Some of these singers are professional singers who can sing; some, manifestly, are not and cannot. In pre-taped introductions and awkward onstage patter with Cannon, the disguised contestants throw out coy clues (“It’s probably been awhile since your mom had a poster of me on her bedroom wall”) in distorted anonymous-alien-abductee voices. Are these celebs actors? Athletes? Talk-show hosts? Magicians? Boy-band refugees? Are we talking C-list? D-list? F-list? Watch Robin Thicke try to figure it out.
Per these clues, the singers fall broadly into two categories: washed stars of yesteryear or younger tertiary-Cyrus types boasting of vague “Hollywood royalty” connections. “Now, for the first time ever, the world gets to hear my voice on my terms,” boasts the red-latex-swaddled and disquietingly erotic Alien, before squeaking through Portugal. The Man’s “Feel It Still.” (Thicke observes that the Alien has “a Bella Hadid vibe”; Jeong asks it out on a date to iHop.)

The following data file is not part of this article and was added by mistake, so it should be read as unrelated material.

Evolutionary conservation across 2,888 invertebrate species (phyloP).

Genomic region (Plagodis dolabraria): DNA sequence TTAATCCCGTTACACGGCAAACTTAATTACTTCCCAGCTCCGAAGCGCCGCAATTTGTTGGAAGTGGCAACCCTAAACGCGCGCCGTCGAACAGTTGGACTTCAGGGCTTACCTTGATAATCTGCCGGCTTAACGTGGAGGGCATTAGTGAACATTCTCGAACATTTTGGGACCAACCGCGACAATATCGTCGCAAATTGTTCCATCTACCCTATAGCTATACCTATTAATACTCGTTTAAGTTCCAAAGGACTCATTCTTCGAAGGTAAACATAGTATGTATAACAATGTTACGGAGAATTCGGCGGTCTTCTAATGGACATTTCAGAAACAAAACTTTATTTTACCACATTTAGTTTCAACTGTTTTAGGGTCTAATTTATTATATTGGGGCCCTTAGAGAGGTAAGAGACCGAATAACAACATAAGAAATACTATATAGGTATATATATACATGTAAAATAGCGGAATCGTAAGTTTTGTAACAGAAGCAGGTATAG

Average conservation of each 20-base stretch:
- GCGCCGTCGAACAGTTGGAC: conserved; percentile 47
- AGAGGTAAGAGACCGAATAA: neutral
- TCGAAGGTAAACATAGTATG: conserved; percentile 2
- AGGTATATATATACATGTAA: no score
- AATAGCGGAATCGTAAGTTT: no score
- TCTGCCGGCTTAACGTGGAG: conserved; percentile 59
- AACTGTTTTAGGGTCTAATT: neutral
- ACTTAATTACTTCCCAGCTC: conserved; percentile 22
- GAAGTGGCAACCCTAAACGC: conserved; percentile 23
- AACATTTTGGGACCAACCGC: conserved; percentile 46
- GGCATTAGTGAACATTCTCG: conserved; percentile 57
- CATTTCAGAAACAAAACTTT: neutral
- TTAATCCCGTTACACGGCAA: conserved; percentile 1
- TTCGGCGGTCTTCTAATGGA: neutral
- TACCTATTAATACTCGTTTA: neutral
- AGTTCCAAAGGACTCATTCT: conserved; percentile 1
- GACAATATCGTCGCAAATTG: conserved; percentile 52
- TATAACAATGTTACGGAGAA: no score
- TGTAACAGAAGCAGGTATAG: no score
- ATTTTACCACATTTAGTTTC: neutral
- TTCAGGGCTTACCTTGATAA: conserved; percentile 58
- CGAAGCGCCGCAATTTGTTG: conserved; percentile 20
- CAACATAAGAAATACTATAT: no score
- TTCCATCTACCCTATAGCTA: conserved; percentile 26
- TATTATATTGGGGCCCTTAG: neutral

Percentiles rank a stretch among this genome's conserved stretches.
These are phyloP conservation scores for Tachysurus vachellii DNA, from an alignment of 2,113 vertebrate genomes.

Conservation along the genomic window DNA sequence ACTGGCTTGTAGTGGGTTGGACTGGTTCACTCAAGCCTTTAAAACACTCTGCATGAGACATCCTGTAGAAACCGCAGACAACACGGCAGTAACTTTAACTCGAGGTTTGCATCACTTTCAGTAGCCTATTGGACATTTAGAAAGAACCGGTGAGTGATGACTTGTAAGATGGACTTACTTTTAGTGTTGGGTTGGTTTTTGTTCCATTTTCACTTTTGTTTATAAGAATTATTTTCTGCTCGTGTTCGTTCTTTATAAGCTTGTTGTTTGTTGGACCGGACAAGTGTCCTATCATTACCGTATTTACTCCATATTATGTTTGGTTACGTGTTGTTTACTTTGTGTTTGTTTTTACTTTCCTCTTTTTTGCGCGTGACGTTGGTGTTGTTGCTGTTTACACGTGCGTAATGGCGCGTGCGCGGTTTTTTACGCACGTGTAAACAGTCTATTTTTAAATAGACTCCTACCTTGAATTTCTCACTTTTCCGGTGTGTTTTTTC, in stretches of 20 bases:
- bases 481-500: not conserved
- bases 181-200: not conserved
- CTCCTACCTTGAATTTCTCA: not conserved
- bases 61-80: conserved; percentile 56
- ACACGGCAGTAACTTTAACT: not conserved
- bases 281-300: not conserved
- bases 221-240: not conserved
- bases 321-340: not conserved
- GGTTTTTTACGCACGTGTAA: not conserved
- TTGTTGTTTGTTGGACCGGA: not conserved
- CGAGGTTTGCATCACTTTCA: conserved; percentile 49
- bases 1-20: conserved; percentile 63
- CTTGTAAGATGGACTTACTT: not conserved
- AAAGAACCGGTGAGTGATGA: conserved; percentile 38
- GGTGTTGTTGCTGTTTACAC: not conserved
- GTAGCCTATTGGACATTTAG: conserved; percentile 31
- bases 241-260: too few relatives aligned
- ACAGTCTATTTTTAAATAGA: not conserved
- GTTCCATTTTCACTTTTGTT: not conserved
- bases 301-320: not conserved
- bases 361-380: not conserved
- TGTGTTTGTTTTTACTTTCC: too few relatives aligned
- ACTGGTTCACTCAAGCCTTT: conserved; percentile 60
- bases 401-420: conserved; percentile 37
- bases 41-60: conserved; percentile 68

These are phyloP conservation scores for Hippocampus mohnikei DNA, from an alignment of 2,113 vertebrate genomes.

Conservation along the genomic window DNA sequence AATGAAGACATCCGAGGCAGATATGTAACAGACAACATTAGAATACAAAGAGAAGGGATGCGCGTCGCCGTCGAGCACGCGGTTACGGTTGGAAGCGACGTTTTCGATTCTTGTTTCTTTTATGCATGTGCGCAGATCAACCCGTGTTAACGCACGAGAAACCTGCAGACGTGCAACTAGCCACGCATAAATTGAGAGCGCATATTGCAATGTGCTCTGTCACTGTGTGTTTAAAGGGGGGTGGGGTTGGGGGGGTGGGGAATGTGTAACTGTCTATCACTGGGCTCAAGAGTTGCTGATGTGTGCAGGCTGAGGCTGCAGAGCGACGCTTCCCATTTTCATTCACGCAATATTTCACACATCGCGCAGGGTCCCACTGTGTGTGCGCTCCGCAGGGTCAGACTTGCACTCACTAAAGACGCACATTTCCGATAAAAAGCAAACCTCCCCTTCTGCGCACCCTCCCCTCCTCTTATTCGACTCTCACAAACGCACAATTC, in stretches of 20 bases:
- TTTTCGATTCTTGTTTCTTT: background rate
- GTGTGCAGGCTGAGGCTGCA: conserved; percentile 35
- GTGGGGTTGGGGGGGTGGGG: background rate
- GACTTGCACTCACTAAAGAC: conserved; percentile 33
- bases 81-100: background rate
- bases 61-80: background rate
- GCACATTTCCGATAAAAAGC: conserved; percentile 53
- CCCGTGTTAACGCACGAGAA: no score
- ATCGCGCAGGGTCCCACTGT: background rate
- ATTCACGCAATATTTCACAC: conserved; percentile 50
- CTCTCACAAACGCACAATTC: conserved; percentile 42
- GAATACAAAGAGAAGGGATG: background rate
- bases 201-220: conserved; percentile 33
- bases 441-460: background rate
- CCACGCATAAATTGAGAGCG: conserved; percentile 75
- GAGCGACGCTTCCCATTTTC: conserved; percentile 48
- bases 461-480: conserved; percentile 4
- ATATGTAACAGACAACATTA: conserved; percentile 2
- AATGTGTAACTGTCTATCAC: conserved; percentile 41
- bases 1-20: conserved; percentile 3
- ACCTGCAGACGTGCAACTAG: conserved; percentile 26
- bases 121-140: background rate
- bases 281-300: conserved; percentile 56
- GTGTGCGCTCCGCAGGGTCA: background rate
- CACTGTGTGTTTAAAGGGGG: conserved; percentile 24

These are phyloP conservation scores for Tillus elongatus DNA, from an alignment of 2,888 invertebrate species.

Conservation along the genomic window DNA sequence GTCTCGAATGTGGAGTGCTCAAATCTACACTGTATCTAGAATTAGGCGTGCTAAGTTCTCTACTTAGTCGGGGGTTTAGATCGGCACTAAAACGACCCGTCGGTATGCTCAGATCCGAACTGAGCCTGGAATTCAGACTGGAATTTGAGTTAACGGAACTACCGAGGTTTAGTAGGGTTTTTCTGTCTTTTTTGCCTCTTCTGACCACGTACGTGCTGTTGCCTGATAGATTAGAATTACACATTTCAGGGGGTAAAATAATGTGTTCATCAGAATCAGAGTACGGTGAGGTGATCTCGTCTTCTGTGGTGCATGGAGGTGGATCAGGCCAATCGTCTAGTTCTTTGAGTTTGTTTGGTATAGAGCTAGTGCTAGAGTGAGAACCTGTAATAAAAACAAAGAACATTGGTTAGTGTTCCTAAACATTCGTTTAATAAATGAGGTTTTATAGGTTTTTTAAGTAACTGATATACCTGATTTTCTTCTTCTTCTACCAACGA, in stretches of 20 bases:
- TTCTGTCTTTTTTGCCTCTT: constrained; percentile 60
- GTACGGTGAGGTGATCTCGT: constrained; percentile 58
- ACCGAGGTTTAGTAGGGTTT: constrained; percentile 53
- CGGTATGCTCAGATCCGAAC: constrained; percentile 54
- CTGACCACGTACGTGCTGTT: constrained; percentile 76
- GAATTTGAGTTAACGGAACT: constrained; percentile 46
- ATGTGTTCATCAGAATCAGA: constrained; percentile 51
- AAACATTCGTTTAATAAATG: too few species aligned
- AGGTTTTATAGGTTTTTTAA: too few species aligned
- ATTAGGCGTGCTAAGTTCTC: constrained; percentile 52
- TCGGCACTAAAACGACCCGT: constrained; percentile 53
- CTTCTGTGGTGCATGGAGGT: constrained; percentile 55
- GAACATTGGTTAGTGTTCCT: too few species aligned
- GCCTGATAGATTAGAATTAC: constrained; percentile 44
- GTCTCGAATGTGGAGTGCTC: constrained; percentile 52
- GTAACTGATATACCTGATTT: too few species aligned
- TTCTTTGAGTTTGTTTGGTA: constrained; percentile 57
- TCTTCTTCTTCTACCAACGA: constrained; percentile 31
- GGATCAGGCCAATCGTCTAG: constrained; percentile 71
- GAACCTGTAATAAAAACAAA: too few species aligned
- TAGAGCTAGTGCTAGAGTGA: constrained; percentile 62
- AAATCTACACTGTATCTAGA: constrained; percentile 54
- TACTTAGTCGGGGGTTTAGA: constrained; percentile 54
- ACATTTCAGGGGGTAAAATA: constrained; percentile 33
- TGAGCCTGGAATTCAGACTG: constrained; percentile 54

A few singers announce that their motivations are therapeutic. Quoth the Raven: “Recently I suffered a tragic loss, so doing this show gives me the opportunity to honor my beloved.” (The Raven does so via Kesha’s “Rainbow.”) Whereas the Monster cryptically announces that “the game turned on me,” and he/she is here to “rewrite my mixtape” and “set the record straight” via his/her spirited performance of Queen’s “Don’t Stop Me Now.” The celebrity panel deliberates; does the Monster’s vague tale of wallowing in a cave imply jail time? Could it be Chris Brown? Gucci Mane? Justin Bieber?